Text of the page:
Release Date:  May 1, 1998

PA NUMBER:  PAR-98-062


National Human Genome Research Institute


The National Human Genome Research Institute (NHGRI) is soliciting applications
from U.S. educational institutions for Institutional Mentored Research Scientist
Development Awards (K12).  These awards are intended to foster the career
development of individuals with expertise in scientific disciplines that would
further technological developments critical to the success of the Human Genome
Program and the understanding of the genetic basis of diseases.  Eligibility is
limited to individuals with degrees in computer sciences, mathematics, chemistry,
engineering, physics and closely related scientific disciplines, such as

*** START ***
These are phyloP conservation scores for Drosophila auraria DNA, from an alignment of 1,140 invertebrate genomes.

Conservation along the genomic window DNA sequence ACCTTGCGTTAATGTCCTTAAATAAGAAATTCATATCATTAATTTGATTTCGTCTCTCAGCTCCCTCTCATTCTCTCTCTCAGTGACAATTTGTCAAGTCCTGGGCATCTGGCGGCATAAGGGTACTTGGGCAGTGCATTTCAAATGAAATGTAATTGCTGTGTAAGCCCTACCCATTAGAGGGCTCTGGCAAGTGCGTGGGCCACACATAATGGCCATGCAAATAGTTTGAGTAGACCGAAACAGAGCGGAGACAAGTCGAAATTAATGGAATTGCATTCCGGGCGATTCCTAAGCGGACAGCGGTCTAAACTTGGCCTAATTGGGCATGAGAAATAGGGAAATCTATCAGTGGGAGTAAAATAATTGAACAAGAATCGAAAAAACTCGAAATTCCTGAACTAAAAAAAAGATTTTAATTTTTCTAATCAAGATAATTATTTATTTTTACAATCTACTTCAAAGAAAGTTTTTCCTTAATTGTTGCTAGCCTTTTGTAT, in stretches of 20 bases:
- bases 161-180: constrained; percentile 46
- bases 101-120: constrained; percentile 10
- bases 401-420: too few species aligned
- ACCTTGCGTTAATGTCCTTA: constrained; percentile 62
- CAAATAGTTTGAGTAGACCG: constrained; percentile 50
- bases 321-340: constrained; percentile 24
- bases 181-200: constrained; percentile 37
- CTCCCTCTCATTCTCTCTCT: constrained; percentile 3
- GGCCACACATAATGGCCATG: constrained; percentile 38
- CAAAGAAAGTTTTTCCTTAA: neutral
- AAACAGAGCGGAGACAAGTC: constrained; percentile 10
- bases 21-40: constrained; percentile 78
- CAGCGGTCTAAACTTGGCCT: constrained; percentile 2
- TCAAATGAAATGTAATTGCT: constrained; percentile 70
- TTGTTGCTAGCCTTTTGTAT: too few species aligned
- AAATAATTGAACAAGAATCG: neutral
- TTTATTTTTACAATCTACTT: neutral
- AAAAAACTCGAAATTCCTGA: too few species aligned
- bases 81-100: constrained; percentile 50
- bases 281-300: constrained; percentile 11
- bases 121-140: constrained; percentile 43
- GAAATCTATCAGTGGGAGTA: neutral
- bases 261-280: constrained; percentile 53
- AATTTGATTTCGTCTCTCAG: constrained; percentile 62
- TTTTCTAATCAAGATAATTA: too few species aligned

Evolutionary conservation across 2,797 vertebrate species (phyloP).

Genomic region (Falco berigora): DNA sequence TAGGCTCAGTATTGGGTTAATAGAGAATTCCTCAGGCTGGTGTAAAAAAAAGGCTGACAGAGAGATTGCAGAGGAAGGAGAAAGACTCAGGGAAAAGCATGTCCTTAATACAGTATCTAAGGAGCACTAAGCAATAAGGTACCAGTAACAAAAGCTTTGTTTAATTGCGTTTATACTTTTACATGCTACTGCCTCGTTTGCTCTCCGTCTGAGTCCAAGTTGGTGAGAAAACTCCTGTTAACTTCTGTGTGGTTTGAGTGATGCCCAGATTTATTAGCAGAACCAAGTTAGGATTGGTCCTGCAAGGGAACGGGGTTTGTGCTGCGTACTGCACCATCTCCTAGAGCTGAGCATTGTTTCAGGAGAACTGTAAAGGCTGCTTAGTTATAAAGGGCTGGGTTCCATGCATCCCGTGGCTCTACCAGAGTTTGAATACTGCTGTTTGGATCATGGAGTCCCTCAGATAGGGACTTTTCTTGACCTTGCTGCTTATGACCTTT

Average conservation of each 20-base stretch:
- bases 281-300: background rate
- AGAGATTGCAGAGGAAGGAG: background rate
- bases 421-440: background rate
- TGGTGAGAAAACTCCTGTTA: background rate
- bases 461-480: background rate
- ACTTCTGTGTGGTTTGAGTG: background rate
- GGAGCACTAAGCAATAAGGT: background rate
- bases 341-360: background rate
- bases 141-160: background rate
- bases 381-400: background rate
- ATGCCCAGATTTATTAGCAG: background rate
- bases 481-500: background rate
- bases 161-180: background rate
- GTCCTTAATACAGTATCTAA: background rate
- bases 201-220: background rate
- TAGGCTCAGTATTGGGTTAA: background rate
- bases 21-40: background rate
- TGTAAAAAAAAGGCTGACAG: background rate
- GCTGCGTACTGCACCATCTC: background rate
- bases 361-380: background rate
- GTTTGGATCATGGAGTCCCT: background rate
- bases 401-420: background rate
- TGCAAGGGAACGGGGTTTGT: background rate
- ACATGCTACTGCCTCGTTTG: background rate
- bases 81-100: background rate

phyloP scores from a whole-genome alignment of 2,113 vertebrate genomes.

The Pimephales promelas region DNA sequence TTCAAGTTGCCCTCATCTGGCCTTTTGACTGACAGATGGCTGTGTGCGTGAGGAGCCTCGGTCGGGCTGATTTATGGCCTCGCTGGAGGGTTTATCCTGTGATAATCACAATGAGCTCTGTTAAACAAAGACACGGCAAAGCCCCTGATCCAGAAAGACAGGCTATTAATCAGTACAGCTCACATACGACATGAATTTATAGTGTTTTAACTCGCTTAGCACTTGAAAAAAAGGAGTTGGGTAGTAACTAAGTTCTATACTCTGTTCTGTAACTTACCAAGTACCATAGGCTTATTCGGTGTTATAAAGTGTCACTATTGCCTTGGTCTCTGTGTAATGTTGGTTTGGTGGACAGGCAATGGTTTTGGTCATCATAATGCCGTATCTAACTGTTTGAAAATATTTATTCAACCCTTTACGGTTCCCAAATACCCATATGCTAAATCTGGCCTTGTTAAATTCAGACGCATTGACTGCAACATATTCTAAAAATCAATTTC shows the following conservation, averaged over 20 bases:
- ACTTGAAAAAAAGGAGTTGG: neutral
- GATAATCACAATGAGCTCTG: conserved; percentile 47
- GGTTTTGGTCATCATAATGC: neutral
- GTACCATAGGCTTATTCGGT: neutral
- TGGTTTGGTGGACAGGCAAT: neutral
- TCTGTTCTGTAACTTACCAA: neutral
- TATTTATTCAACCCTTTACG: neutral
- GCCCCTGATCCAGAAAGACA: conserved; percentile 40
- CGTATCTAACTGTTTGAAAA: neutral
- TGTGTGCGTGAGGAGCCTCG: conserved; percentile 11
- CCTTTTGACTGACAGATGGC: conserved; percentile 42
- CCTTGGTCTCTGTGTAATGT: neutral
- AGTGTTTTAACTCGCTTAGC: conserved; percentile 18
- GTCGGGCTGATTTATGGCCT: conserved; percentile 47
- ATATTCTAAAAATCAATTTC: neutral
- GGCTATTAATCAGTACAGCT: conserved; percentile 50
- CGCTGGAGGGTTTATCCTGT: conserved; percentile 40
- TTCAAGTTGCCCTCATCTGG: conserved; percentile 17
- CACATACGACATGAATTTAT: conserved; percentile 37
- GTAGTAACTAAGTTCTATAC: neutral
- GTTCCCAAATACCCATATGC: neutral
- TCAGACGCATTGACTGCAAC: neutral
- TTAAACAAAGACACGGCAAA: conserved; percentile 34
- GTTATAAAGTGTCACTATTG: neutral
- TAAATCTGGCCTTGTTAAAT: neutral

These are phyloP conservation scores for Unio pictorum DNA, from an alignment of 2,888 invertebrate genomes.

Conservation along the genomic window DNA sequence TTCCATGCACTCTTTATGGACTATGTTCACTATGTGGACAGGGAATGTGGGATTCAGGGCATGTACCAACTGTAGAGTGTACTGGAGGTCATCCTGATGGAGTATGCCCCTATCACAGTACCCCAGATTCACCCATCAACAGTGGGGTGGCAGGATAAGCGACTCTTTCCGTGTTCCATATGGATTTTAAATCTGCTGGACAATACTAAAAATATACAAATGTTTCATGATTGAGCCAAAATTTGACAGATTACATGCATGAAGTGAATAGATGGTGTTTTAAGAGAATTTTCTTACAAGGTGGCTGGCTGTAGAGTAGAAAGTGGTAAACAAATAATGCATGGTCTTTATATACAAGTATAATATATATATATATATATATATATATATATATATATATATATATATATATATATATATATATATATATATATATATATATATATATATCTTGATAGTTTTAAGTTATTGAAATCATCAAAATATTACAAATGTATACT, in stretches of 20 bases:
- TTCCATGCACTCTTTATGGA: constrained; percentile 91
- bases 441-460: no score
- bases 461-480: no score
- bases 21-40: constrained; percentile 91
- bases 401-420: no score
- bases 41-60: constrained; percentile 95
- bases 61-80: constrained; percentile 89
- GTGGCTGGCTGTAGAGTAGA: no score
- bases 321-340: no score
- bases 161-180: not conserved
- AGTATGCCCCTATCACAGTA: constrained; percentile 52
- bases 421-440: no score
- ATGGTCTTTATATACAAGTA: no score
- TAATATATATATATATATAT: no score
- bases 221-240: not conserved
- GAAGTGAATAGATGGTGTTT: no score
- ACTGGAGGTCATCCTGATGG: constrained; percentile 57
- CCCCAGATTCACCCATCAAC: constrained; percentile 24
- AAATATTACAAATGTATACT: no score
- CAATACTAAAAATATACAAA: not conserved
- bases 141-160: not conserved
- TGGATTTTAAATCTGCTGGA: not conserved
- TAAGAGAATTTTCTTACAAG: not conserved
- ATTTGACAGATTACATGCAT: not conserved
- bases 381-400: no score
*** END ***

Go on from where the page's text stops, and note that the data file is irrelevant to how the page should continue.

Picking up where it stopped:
bioinformatics, computational biology, statistics, biomathematics,
bioengineering.  Under this Institutional Mentored Research Scientist Development
Award, up to three scientists may be selected and appointed to this program by
the grantee institutions.  In other respects, the research experiences of the
candidates selected for support under this award should resemble those supported
by the individual Mentored Research Scientist Development Award (see PAR-98-061)

Applications for this award should propose a development plan which has both
intrinsic research importance and will also serve as a suitable vehicle for
learning the methodology, theories, and conceptualizations necessary for well
trained independent, interdisciplinary researchers.  Appointees are expected to
enter a structured, phased developmental program, including a designated period
of didactic training followed by a period of supervised research experience. It